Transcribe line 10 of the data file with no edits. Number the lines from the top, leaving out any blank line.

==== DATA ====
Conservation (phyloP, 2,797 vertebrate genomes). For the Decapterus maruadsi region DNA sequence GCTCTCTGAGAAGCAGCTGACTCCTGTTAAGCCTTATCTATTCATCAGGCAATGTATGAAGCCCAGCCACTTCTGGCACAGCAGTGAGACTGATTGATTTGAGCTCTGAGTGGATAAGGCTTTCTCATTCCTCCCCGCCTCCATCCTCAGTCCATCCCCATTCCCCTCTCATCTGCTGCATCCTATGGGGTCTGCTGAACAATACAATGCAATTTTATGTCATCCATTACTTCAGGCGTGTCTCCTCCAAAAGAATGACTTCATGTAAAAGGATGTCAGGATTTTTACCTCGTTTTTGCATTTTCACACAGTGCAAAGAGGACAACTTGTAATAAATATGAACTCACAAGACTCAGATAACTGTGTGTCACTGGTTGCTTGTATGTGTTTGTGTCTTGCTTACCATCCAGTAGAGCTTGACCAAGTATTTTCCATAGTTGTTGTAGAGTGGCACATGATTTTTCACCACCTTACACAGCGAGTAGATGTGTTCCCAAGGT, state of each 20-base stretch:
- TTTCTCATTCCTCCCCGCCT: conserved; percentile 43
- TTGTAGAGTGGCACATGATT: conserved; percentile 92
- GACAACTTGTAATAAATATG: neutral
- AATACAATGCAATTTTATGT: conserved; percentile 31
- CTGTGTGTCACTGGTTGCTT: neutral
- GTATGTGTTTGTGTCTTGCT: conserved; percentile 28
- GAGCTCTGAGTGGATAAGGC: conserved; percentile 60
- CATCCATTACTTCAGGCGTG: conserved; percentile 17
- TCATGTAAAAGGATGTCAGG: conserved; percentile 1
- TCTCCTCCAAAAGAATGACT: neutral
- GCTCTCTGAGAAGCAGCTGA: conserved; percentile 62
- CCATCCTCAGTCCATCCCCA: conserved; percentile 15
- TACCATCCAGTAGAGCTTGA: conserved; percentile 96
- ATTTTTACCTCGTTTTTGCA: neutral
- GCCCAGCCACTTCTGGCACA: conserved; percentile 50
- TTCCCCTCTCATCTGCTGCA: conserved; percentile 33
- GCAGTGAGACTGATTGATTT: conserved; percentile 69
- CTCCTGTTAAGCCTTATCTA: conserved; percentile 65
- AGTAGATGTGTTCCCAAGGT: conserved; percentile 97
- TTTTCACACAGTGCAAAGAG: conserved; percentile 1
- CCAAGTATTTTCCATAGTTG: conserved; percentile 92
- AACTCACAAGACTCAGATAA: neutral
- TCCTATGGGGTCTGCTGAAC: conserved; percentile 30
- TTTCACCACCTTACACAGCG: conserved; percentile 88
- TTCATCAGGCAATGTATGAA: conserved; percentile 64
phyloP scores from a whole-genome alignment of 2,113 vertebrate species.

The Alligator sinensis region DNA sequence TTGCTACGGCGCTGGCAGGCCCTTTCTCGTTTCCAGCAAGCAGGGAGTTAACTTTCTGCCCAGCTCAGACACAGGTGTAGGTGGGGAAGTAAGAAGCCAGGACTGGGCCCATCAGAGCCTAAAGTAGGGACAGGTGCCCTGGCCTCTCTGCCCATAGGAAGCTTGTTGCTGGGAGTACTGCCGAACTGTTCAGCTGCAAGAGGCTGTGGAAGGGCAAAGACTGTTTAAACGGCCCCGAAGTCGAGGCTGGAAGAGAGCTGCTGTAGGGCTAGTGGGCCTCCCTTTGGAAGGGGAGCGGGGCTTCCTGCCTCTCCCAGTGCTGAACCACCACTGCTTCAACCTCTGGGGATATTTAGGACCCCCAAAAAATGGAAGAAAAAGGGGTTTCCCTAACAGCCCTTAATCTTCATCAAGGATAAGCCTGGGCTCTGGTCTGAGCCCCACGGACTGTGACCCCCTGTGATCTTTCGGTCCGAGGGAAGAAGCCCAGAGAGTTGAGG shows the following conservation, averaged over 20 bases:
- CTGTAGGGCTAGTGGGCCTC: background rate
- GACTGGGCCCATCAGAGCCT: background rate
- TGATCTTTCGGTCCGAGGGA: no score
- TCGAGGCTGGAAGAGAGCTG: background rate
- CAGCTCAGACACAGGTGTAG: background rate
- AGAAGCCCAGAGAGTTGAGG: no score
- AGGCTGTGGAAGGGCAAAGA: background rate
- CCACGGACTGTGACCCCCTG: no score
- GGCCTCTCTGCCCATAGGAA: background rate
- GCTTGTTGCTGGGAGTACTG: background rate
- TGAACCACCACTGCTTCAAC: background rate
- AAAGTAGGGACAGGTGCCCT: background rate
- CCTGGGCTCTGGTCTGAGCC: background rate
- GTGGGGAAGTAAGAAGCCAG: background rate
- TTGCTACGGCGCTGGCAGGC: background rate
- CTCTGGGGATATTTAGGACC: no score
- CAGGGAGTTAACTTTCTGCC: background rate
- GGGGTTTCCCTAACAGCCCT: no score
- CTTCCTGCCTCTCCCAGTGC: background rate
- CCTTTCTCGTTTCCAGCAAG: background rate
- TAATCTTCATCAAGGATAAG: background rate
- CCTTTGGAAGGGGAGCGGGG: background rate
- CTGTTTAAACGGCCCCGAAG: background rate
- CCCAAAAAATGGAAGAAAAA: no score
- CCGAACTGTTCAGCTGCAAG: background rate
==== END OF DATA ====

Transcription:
- TCATGTAAAAGGATGTCAGG: conserved; percentile 1